Inaugural Post: 5 Reasons Your Proposal Won’t Even Get Read

Welcome to my blog! I am excited to share and discuss my grant writing/researching/administering experience with you. I hope this advice, which comes from years of wanderings, informs and encourages you.


For my inaugural post, I wanted to tackle some of the reasons why proposals aren’t even read. In this day and age, funding agencies are receiving more and more proposals, even as their funding shrinks. I have literally heard reviewers say that they look for any reason to weed out proposals without spending a lot of time on them. If a proposal is out of compliance – well, that makes it easy to “chuck” – after all, should a reviewer or program officer entrust funds to someone who can’t even follow basic directions?

Don’t let your worthy project go totally unread! Avoid these (non-comprehensive) reasons why your proposal may get thrown out without even being read, and then leave any questions or comments below!


 

  • Your proposal was late.

I know you meant well, when you were revising right up to the deadline. But often, this strategy can backfire, especially if your proposal has to go though a lengthy internal process to be submitted (for instance, if you are working at a university). Also, some agencies (such as the National Institutes of Health), will spit back your proposal if their system detects errors in compliance. By the time you push it back, it might be too late.

A tip from me to you – some agencies, such as the NIH, might still review your proposal, if it is a tad bit late. But they are within their rights to reject your application if it comes in even a minute after the deadline. NSF, NEH, and other agencies will not even consider your proposal if it is late.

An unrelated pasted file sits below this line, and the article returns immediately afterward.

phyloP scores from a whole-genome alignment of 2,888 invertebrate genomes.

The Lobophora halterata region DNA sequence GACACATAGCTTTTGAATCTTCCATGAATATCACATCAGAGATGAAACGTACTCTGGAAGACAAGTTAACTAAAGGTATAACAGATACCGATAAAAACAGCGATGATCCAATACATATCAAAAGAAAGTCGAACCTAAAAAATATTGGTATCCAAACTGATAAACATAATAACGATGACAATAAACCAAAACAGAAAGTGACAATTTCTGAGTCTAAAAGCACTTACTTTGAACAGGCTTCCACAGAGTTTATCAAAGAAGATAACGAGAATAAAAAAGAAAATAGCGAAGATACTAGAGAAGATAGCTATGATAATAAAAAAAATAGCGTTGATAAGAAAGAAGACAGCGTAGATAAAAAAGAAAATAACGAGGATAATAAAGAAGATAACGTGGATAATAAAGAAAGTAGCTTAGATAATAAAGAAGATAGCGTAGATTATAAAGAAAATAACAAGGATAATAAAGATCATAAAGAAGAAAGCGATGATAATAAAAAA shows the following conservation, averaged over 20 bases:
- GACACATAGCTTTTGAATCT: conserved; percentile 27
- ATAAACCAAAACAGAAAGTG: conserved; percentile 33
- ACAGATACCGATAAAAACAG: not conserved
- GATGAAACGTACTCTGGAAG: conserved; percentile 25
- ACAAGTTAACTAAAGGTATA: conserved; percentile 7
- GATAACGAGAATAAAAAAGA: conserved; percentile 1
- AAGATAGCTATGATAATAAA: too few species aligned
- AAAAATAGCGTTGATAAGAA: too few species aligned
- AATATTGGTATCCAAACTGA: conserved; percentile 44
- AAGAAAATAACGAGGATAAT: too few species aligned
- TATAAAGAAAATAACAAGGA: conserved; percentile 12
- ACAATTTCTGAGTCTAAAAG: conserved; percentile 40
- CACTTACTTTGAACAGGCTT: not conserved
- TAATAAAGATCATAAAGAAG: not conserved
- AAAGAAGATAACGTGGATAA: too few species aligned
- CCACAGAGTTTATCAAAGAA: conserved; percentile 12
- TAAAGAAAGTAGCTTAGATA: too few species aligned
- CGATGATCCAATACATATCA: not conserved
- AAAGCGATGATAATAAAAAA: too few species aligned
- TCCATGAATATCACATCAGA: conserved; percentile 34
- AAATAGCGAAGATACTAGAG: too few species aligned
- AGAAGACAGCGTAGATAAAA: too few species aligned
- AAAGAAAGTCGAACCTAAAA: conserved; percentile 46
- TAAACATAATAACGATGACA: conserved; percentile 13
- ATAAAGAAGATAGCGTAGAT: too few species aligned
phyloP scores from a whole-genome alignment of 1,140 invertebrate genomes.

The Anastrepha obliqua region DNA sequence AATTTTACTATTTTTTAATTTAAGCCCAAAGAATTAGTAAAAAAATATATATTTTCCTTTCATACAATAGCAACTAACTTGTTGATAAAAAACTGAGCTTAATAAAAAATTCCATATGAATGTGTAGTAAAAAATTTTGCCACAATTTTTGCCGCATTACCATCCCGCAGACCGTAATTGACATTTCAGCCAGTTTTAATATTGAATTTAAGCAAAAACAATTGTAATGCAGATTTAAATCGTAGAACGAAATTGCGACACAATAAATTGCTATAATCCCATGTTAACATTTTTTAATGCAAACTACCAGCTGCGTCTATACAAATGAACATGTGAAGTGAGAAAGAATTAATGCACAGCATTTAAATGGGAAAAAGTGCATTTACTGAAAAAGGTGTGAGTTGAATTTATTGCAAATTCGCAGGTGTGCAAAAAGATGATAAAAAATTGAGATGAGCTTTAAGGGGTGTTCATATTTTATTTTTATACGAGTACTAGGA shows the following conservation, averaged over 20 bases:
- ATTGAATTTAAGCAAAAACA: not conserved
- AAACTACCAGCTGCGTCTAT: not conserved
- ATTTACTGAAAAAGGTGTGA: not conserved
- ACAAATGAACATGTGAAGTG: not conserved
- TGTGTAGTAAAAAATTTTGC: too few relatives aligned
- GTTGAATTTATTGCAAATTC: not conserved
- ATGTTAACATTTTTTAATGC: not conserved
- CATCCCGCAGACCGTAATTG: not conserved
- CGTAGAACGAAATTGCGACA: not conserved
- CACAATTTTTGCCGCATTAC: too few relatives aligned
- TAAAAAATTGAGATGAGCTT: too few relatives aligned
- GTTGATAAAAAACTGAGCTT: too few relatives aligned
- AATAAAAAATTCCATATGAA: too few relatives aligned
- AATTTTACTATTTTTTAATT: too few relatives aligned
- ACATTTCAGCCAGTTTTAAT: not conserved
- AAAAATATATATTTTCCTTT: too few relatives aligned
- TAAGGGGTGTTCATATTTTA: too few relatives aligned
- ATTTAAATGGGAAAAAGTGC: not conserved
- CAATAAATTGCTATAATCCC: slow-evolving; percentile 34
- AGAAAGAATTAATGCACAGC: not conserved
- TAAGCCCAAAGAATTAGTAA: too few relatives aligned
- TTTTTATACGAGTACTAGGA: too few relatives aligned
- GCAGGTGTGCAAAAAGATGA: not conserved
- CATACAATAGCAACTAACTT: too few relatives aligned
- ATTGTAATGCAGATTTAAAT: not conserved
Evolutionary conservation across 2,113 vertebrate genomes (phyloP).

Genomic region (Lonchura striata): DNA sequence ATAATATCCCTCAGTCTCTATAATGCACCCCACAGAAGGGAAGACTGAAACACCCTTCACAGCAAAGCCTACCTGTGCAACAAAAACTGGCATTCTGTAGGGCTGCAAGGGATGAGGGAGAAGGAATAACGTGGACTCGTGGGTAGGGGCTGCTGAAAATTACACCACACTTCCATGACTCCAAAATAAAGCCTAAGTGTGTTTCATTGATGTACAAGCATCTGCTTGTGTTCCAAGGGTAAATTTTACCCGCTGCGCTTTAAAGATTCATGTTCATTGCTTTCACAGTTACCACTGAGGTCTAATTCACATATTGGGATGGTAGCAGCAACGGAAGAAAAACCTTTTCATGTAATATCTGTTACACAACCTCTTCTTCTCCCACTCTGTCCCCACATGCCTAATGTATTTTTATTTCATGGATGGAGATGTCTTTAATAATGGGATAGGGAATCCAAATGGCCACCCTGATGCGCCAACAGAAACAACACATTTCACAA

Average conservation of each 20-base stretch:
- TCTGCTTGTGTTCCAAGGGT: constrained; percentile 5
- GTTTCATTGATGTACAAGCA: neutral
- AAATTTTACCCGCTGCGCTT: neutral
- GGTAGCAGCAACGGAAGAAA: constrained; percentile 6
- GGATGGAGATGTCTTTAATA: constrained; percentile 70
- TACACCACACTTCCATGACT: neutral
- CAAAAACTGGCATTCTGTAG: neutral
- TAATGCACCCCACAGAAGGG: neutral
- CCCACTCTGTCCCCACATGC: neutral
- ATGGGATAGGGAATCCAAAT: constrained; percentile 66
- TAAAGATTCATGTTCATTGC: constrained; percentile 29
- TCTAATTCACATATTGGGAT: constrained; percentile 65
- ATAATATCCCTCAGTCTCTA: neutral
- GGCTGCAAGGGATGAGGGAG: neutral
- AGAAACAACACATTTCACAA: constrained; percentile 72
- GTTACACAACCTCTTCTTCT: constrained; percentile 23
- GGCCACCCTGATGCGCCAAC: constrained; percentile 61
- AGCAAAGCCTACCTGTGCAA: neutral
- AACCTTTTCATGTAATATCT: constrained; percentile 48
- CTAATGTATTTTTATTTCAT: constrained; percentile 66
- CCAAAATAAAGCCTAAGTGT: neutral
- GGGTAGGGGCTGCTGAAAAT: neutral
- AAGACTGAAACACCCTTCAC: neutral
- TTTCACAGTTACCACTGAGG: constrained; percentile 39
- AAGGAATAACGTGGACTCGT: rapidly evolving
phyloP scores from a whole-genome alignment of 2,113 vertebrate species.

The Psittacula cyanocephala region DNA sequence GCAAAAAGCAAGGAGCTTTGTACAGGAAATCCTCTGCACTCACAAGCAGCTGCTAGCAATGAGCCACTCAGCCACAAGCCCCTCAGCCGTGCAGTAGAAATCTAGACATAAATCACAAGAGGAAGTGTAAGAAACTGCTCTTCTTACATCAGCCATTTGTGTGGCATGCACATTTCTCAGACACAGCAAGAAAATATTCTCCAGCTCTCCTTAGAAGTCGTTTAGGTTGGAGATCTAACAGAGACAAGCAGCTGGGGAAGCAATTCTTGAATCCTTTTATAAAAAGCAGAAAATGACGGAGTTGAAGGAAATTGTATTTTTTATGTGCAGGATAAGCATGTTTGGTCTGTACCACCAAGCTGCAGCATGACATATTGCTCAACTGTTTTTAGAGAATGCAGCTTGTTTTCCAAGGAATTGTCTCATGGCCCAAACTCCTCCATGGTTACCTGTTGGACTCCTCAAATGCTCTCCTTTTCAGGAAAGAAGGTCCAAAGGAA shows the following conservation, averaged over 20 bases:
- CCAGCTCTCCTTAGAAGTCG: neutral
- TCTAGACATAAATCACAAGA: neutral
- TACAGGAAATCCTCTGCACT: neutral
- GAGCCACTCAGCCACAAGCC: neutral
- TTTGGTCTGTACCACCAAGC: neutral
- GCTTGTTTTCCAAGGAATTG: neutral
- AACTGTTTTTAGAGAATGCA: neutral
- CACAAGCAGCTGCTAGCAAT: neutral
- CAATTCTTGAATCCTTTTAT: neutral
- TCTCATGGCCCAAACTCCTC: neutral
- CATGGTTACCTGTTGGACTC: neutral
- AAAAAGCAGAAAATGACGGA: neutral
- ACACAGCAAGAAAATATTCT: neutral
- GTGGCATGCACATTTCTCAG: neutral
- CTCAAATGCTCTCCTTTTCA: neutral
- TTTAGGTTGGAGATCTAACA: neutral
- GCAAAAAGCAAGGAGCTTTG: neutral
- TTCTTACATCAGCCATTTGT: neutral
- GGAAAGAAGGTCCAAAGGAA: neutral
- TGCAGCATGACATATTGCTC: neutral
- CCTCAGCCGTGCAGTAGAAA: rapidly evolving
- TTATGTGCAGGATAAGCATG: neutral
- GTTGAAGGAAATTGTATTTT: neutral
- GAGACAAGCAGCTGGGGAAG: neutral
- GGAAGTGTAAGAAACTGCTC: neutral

• Your proposal was too long.

I know it’s tempting to get every bit of your research on paper for reviewers to experience, but that will not be worth it if they decide to throw out your proposal because you exceeded the page/character limits. Some agencies also put a cap on how many of your publications you can include. Better that you skimp on some of the details than never have your proposal read.

digitando-texto


  • Your narrative did not meet the stated requirements.

Writing your narrative seems intuitive enough – you describe your project and what you want to accomplish. But read – re-read – and re-read again – the exact questions the application is asking. Unfortunately, I have seen many seasoned academics skim over the funding agency’s questions and write their agenda without consulting them ever again. Here’s a tip: Be explicit when you are answering the specific questions required by the funder. Put these sections in bold. Use the same language as the question. Use bullet points. If the reviewer cannot easily find the answers to the RFP’s first question, they will probably toss your proposal without a second glance.

The same goes for your budget narrative. I cannot over-emphasize this. Do not put something in your budget without connecting it to the overall proposal.


 

  • Your budget was off.

Your proposal might never see a reviewer if your budget does not add up, is on the wrong form, or has unallowable costs on it. The program officer might be kind enough to give you a call and ask for a revision. But they are under no obligation to do so. Check and double-check your numbers, and make sure someone else checks them for you.

If you are working at a university with an Office of Research or a Grants Manager, work with them on the budget beginning months before the due date. If you pass along the basic information on what you want to ask for, they can usually take it from there. Who has time to calculate fringes, indirect costs, and tuition increases when you have so much to write, anyway?

calculator


 

  • Your proposal’s format was non-compliant.

The details matter here. Font type, font size, pagination, and margins can become your worst enemy. Before submitting, check to make sure you are meeting the agency’s formatting requirements. Keep in mind that these may be found in the agency’s broad guidelines, and not necessarily the RFP.

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